The problem may get worse, because executives have a strong financial incentive to prioritize shareholder returns. Before 1980, top CEOs were rarely compensated in equity. Today it accounts for 62% of their pay. Many executives receive additional company shares as a reward for producing short-term share-price increases. This feedback loop has sent CEO pay skyrocketing. The average CEO of a big company now makes 361 times what the average worker makes, up from 42 times in 1980.

    Corporate charters, which define the structure and obligations of U.S. companies, are an obvious tool for addressing these skewed incentives. But companies are chartered at the state level. Most states don’t want to demand more of companies, lest they incorporate elsewhere.

    That’s where my bill comes in. The Accountable Capitalism Act restores the idea that giant American corporations should look out for American interests. Corporations with more than $1 billion in annual revenue would be required to get a federal corporate charter. The new charter requires corporate directors to consider the interests of all major corporate stakeholders—not only shareholders—in company decisions. Shareholders could sue if they believed directors weren’t fulfilling those obligations.

    This approach follows the “benefit corporation” model, which gives businesses fiduciary responsibilities beyond their shareholders. Thirty-four states already authorize benefit corporations. And successful companies such as Patagonia and Kickstarter have embraced this role.

    My bill also would give workers a stronger voice in corporate decision-making at large companies. Employees would elect at least 40% of directors. At least 75% of directors and shareholders would need to approve before a corporation could make any political expenditures. To address self-serving financial incentives in corporate management, directors and officers would not be allowed to sell company shares within five years of receiving them—or within three years of a company stock buyback.

    For the past 30 years we have put the American stamp of approval on giant corporations, even as they have ignored the interests of all but a tiny slice of Americans. We should insist on a new deal.

    Ms. Warren, a Democrat, is a U.S. senator from Massachusetts.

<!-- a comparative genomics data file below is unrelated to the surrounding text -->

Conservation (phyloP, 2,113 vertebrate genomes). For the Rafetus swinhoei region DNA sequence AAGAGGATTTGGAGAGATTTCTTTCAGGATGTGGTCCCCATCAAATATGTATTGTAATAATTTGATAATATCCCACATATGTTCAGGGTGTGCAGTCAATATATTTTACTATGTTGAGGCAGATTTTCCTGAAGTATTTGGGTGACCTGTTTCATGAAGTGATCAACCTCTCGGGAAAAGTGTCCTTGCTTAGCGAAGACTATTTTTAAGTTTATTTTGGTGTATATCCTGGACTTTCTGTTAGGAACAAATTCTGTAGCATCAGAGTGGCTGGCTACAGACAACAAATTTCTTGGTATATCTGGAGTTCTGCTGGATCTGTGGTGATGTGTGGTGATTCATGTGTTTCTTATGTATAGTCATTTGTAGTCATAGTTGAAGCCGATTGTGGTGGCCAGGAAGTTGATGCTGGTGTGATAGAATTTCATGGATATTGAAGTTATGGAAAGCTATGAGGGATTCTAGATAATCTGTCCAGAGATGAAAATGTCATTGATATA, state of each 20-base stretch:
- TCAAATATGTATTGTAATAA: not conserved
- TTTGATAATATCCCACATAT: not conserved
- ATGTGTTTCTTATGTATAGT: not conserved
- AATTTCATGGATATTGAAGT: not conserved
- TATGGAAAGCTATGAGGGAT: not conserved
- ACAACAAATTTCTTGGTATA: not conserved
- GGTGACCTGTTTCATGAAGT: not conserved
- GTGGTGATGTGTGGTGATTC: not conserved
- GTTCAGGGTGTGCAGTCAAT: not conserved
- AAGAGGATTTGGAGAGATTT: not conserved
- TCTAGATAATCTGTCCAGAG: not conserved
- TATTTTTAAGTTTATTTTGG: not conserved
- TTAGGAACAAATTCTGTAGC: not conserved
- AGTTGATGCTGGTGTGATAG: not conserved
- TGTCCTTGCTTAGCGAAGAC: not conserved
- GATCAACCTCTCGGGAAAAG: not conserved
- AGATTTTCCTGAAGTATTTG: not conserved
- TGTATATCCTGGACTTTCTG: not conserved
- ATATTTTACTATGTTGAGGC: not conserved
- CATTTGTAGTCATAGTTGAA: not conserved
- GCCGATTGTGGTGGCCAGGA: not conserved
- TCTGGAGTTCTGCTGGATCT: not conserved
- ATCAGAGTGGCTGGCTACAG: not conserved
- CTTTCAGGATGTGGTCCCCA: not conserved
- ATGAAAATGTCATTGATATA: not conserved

Appeared in the August 15, 2018, print edition.
     
  2. cml750

    cml750 Contributing Member

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    Warren farther proves she is a Socialist.
     
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  3. FranchiseBlade

    FranchiseBlade Contributing Member
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    I love the idea. Employees with a stake will be more productive and this idea could really help the companies do better.
     
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  4. Space Ghost

    Space Ghost Contributing Member

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    The bigger a company grows, the further the executives and boards become disconnected with the lowest employees and customers. In other words, its not the boards who have the final decision is these massive mergers. Government incompetence and corruption plays its fair role.

    A billion dollars is not going to be the same value as a billion dollars in 20 years. More short sighted thinking supported by short sighted people.

    Corporations who do not have the foresight to realize taking care of its employees and customers tend to be the worst in the industry. Talented people will not tolerate this behavior and work for respectful organizations, leaving the less desirable workers to fill these positions. Why would anyone ever support propping up these corporations? We should support measures to accelerate their eventual doom.